1) Detecting interference fringes

Let Gm be the gradient of the phase front of the measurement beam at the detector plane, and Gr be that of the reference beam, and p the phase associated with the difference in the average optical path lengths of the two beams, the interference pattern I can be written as ##EQU1## where a and b are real quantities and are dependent on the intensity distribution of the light beams, λ is the wavelength of the light, and fr =Gr /λ, fm =Gm /λ.

Since the light beams are not infinitely wide and will not normally have a uniform intensity across them, the beam intensity varies with distance x along the detector array 11. Therefore the values of a and b vary with x and for this reason a and b are shown as functions of x in equation (1).

Equation (1) can be rewritten as ##EQU2## where j=√-1 and "exp" means "e to the power of". The output from the CCD array 11 would be essentially as shown in equation (2).

2) Fourier transform

Taking the Fourier transform of the output of the CCD array 11 yields ##EQU3## where F denotes the Fourier transform operation, A and B are the transformed functions of a and b, and fx is the spatial frequency variable. B is obtained by applying the convolution theorem of a Fourier transform and the sifting property of a Dirac-Delta function.

Graphically, equation (3) can be represented as a frequency distribution having peaks at fx =-(fr -fm), 0, and +(fr -fm).

3) Filtering

This is to select either the positive or the negative parts of the spectrum and is done by multiplying equation (3) by a filter function centred at fx =fr and with an appropriate bandwidth sufficient to include all expected values of (fr -fm) but exclude fx =0. The resulting filtered spectrum If is therefore

If 1/2B(fx -fr +fm)expjp               (4)

4) Shifting

The spatial frequency value in equation (4) is shifted by an amount equal to fr to provide a shifted spectrum Is of

Is =1/2B(fx +fm)expjp                       (5)

5) Inverse Fourier Transform

Taking the inverse Fourier transform of equation (5) yields the inverse function Io ##EQU4## Since b is entirely real, the only phase term is contained in the exponential function. The tilt of the measurement beam therefore is given by the gradient Gm of the linear term in the phase of the inverse Fourier transform. Note that with an FFT routine, the resultant is in the form of real and imaginary parts. The phase, and hence its linear gradient can be determined easily. The angle of the external measurement mirror 13 can be obtained from the gradient Gm by reference to the geometry of the optical system.

Both in the case where the wavelength of the signal on the photodetector array 11 is extracted from zero-crossing information and in the case where the gradient of the linear term in the phase of an inverse Fourier transform signal is extracted, it is theoretically possible to derive a formula for converting the extracted signal into the angle of the external measurement mirror 13, by knowledge of the optical properties of the apparatus. However, it will normally be more convenient in practice to perform a calibration operation on the apparatus after it has been constructed, in which values of the extracted signal are determined for a variety of known angles of the external measurement mirror 13, and from this a table relating the value of the extracted signal to the angle of the mirror 13 can be constructed. Such a table is then stored as the look-up table 17, and the CPU 15 uses the look-up table 17 to obtain angle information corresponding to the extracted wavelength value or inverse Fourier transform phase signal value. The angle value thus obtained is provided to the output unit 21.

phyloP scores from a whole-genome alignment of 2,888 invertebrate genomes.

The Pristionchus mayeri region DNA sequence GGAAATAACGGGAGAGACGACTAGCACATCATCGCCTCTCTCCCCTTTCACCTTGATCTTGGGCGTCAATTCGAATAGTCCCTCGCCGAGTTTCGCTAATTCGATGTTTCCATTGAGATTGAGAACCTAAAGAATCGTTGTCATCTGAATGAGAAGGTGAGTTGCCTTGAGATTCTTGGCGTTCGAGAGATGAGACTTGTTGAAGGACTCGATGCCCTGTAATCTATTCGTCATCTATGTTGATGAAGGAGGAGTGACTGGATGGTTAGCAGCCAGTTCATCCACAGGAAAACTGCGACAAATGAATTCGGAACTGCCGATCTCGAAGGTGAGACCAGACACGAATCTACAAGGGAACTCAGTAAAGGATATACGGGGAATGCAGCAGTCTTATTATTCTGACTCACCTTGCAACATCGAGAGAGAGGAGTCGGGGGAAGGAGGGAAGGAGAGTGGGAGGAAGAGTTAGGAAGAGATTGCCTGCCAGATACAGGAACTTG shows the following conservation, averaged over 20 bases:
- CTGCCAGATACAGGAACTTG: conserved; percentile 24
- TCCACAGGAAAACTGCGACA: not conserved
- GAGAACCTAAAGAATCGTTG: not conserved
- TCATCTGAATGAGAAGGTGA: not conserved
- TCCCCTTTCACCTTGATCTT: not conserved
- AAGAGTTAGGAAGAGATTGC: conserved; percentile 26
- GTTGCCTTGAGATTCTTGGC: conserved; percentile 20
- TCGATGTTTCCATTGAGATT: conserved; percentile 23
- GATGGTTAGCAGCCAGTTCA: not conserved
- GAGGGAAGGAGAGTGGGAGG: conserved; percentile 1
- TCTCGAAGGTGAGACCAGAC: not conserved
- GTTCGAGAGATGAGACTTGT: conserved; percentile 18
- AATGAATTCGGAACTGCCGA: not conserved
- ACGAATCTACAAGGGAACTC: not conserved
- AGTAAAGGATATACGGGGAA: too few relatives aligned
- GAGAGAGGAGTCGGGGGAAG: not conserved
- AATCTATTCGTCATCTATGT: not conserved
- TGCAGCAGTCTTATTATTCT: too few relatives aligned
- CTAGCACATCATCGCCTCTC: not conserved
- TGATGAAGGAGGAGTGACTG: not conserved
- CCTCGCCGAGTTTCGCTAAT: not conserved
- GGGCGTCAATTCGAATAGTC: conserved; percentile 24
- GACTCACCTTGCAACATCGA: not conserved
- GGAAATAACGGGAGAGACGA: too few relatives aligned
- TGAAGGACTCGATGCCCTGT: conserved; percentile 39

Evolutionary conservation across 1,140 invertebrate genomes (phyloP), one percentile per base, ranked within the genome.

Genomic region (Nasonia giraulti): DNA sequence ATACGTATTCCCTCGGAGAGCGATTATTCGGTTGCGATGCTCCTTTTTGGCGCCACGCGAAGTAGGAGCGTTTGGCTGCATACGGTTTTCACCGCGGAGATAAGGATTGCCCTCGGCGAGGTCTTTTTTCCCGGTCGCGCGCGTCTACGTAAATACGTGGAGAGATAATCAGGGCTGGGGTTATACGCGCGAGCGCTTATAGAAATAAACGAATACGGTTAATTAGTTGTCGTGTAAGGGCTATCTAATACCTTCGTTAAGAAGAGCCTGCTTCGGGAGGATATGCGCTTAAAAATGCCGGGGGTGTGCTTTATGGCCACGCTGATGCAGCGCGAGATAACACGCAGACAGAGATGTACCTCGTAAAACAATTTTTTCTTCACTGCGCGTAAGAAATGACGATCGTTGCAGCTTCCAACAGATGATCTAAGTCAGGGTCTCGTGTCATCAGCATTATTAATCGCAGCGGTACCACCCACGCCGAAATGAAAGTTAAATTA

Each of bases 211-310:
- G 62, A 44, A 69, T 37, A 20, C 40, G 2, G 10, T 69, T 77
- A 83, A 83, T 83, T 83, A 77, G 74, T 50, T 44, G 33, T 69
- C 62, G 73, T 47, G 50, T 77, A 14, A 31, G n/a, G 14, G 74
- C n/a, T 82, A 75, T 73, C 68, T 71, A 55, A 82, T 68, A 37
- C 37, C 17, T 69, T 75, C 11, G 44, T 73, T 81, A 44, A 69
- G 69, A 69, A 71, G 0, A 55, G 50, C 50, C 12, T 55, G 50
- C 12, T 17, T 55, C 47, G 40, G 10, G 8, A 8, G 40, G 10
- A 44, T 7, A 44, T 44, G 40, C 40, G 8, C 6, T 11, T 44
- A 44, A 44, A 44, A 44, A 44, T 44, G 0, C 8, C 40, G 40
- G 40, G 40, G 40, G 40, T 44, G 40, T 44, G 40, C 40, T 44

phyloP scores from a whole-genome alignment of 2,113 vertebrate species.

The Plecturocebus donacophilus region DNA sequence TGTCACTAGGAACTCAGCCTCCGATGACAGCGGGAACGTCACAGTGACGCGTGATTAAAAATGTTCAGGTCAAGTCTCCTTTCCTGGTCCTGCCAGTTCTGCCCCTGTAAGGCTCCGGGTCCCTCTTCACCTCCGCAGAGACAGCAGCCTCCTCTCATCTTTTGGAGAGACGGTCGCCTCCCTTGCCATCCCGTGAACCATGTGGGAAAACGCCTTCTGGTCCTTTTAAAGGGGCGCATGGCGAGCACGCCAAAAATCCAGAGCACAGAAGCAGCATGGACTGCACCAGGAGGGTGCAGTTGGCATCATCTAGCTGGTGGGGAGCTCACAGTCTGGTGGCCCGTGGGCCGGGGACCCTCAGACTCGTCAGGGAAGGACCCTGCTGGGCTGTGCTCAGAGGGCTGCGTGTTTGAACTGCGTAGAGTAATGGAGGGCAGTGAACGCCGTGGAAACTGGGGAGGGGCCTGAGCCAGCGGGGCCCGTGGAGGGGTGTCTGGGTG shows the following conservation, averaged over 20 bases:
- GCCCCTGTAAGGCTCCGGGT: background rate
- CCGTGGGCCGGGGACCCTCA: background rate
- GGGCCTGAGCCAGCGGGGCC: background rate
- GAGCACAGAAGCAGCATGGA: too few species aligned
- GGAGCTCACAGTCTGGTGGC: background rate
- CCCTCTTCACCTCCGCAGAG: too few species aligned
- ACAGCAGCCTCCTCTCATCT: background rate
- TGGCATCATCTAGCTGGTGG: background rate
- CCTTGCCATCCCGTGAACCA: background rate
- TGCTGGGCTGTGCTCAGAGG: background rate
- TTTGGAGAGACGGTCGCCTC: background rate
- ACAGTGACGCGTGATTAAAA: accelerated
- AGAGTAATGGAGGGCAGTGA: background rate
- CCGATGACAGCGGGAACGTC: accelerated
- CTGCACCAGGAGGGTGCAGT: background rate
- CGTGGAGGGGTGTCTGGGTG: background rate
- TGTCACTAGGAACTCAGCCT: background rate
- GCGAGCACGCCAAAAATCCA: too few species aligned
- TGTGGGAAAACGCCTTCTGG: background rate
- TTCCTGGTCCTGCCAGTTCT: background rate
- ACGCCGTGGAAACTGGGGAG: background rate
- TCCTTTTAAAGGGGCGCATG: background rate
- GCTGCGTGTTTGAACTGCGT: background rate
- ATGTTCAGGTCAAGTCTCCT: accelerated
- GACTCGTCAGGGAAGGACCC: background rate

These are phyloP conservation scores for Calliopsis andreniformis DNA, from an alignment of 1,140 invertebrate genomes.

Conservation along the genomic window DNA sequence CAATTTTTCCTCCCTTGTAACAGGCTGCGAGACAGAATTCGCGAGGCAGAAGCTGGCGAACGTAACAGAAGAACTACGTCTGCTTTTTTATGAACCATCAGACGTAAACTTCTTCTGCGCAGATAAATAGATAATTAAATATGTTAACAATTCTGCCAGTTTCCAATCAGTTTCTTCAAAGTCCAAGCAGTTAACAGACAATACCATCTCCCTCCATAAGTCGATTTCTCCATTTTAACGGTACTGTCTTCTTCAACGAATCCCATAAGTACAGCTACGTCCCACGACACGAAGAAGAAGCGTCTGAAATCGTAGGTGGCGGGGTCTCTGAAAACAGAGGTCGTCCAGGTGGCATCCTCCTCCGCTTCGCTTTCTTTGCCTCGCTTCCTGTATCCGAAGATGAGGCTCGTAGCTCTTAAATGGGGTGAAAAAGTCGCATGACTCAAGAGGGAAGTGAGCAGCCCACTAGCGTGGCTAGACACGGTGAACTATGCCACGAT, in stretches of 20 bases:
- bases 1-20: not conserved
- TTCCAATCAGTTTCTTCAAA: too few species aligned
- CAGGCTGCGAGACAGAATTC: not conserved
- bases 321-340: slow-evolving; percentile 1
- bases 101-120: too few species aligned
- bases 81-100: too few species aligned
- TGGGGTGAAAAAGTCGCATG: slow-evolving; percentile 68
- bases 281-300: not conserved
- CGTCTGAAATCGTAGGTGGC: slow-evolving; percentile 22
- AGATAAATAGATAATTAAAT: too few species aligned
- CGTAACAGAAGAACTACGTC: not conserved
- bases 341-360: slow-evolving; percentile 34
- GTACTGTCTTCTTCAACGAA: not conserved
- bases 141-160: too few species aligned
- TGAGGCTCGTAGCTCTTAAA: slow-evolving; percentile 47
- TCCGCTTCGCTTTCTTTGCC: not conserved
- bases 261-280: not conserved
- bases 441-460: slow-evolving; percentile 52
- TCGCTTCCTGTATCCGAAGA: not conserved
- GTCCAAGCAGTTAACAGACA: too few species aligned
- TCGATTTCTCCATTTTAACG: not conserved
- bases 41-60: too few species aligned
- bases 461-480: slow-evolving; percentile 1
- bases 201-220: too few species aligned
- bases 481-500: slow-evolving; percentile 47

Typically, a CCD array used as the photodetector array 11 may have, for example, 2048 cells or 4096 cells, at a pitch of, for example, 10 micrometres. Thus the total length of the array will be of the order to a few centimetres. The portion of the array on which the interference pattern is formed may be very much longer than the wavelength of the interference pattern as formed on the array, so that there are many cycles of the repeating pattern formed on the array 11. Accordingly, if any individual CCD cell fails or provides a non-standard output, this has a very small effect on the reliability of the output angle measurement.

The zero-crossing signal processing method described above has a good property of resisting the effects of variations in the intensity of light across the beam. If the Fourier transform signal processing method is used, variations of light intensity across the beam may create additional terms in the initial Fourier transform output. However, provided that the intensity is uniform over a distance of the order of magnitude of the wavelength of the pattern of light and dark formed on the photodetector array 11, such components in the Fourier transform signal will easily be rejected.

In the arrangement of FIGS. 1 and 2 the component parts should be stable during the measurement operation. If, for example, there was any movement of the external measurement mirror 13 while the exposure of the photodetector array 11 was taking place, the pattern on the photodetector array 11 would move and so the pattern as detected would be blurred. In order to minimise any difficulties of this type, it is preferred to have a very fast exposure of the photodetector array 11, for example by employing a single shot laser system in the light source 1.